Cashflow Measures for GRWG and SMG

GrowGeneration (GRWG) Scott’s Miracle-Gro  (SMG)
Annual Cashflow ($3.8M) $114M
Cash Flow from Operations % of Revenue (LTM) (2.40%) 4.40%
Free Cash Flow % of Revenue (LTM) (4.7%) 3.50%
Gross Margin 27% 32%
Debt/EBITDA (LTM) 2.2x 2.7x
Years of Cash Left 1 (w M&A), 3.5 (No M&A) Profitable

It is extremely unlikely GRWG will cut their investment spending anytime soon as they depend on the acquisition pipeline and building new stores to fuel their growth rates.

Current stores are growing sales at 36% and the company estimates these same stores can grow revenue 20% a year looking forward. This tells us GRWG’s overall revenue growth rate would fall to 20% next year, from the 62% the market expects, if they stopped buying or building new stores.

In the base case we should assume that they at least keep their current M&A spend rate which would give them about a year of cash runway.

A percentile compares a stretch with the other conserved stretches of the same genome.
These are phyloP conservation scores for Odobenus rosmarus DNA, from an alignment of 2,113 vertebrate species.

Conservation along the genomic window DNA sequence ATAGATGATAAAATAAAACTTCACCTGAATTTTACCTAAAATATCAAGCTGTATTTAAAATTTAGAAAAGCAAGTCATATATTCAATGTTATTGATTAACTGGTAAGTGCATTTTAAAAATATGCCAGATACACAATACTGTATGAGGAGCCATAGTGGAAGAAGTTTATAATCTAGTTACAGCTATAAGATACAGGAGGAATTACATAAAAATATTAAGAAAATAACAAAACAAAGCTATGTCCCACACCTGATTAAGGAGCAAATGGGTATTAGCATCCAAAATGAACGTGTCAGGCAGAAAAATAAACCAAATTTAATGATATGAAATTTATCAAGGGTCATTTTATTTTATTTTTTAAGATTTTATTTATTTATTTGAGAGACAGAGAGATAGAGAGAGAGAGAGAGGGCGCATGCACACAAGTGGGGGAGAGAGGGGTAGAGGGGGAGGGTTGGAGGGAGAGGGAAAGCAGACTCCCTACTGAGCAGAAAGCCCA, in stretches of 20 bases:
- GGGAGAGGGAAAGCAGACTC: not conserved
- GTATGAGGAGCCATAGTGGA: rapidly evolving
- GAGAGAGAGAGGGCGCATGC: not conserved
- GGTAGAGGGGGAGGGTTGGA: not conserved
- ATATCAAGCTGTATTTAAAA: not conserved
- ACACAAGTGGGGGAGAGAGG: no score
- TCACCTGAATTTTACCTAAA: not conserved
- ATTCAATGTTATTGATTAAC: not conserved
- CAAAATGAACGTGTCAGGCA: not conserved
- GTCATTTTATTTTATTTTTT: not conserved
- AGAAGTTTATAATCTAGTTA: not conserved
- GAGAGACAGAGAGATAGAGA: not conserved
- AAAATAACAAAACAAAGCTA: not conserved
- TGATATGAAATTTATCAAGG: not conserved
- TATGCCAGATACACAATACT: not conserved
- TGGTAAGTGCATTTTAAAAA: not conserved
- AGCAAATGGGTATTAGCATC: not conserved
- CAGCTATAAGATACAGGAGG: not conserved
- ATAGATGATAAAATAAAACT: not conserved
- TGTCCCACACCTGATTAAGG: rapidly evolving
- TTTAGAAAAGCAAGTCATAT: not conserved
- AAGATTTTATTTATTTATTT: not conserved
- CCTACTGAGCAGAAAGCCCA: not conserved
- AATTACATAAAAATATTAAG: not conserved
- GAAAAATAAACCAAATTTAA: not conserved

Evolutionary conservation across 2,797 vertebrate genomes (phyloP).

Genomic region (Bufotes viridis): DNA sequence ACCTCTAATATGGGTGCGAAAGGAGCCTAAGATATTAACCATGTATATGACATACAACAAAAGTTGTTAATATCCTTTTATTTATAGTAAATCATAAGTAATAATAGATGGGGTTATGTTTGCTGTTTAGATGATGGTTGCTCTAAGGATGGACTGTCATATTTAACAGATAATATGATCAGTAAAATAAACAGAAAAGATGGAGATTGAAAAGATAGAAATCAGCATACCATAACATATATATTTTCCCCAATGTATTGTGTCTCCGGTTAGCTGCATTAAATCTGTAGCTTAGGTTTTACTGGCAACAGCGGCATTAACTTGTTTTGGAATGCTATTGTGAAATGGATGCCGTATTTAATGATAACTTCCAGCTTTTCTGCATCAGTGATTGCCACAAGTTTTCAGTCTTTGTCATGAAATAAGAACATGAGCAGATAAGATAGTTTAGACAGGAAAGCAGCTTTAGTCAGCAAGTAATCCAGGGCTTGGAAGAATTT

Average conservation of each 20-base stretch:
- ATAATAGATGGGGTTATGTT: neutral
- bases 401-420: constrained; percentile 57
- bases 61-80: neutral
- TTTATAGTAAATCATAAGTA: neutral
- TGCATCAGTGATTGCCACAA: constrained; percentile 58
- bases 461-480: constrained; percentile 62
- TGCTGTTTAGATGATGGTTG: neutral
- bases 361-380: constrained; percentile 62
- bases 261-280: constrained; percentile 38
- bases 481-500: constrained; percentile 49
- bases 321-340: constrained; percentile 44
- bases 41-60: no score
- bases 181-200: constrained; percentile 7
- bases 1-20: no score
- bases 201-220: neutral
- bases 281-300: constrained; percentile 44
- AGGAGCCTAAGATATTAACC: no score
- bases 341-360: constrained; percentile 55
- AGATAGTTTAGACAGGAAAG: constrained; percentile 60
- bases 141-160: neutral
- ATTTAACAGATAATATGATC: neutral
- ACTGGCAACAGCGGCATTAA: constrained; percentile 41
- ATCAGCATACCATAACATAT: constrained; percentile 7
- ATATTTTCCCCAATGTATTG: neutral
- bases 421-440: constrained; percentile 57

If GRWG starts running low on cash, they will have to raise money with new debt or issue more shares which dilutes current shareholders.

Shareholders need to keep the dilution risk in mind when choosing to buy GRWG over SMG.

SMG is already profitable so cash flow is not a problem.

SMG’s liquidity profile is its strongest selling point against GRWG.


From a valuation standpoint, GRWG looks like the hands-down winner as well.

Though GrowGeneration’s price to earnings multiple is 20% more expensive than Scott’s Miracle-Gro based on next year’s earnings, by 2022 GrowGeneration will be 20% cheaper than Scott’s if both stocks stay flat from now until then. GRWG looking like a bargain for those willing to look more than a few months into the future.

The higher growth of GRWG is worth taking on a bit more risk.

Valuation of SMG vs GRWG

GrowGeneration (GRWG) Scott’s Miracle-Gro (SMG)
Revenue (TTM) $80M $3,224M
Price/Earnings 2020E 25x 21x
Price/Sales 2020E 1.5x 1.9x
P/E 2022E 15x 19x
P/S 2022E 0.9x 1.9x


Comparison to Canadian LPs

The valuation of GRWG against SMG is one thing, but we also need to compare them both to the cannabis growers to see if these equipment suppliers are really a bargain.

We see that the cannabis equipment sellers, GRWG and SMG, trade at some of the lowest forward P/S ratios in the entire cannabis industry.